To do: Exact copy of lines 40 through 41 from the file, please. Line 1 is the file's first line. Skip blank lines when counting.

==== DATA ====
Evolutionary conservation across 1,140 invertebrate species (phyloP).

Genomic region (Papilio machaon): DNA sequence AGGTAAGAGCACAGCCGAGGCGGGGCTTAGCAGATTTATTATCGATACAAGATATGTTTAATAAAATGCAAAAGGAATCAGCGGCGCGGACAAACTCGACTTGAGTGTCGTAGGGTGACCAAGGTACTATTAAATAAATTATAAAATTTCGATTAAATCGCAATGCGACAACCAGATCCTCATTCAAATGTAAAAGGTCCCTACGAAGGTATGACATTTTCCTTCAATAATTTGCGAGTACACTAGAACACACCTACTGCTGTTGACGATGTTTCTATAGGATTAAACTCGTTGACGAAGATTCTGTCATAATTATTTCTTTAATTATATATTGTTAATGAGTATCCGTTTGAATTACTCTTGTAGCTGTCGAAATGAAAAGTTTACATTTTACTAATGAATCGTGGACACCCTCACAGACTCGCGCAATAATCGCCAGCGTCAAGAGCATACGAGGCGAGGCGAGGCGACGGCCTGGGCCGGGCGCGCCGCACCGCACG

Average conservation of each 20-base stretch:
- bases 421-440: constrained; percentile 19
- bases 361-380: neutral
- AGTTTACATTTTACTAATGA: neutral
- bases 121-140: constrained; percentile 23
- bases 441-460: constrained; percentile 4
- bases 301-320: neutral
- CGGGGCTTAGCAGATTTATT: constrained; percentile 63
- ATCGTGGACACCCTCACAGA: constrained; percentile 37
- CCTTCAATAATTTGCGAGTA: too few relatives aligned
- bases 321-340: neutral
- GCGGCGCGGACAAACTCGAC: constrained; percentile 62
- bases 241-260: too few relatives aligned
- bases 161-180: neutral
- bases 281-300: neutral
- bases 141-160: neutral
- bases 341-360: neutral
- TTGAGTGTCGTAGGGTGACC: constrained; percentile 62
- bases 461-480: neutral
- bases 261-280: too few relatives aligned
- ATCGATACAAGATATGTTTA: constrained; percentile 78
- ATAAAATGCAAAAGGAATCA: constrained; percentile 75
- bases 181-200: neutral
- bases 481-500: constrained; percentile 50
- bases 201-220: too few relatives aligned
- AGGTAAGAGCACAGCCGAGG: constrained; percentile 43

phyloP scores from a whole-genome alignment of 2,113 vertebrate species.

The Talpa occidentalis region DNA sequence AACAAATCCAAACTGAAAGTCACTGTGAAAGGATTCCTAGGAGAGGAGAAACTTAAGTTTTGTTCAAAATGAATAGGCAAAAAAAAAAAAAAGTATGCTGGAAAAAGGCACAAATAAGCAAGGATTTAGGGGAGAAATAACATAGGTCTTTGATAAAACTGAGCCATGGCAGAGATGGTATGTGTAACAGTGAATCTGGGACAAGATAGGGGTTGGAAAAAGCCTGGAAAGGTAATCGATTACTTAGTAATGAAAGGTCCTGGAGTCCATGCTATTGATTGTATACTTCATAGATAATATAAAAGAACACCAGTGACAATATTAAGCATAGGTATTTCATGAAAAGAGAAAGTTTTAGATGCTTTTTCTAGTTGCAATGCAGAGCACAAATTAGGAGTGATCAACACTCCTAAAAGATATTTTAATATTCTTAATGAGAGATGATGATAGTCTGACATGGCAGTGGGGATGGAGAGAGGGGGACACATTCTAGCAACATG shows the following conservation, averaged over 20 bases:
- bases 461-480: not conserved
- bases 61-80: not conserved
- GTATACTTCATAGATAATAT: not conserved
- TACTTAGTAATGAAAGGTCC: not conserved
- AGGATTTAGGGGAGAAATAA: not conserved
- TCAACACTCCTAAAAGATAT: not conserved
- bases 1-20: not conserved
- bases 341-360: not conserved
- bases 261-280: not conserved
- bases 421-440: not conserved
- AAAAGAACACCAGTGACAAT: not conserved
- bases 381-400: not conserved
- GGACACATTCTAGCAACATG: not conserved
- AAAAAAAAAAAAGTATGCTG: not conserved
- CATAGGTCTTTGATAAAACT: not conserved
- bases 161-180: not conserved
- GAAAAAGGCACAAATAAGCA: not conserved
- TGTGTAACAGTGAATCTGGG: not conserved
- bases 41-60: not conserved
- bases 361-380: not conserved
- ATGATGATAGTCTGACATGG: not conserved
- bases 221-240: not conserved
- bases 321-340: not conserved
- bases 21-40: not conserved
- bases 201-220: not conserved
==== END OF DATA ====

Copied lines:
- bases 421-440: not conserved
- AAAAGAACACCAGTGACAAT: not conserved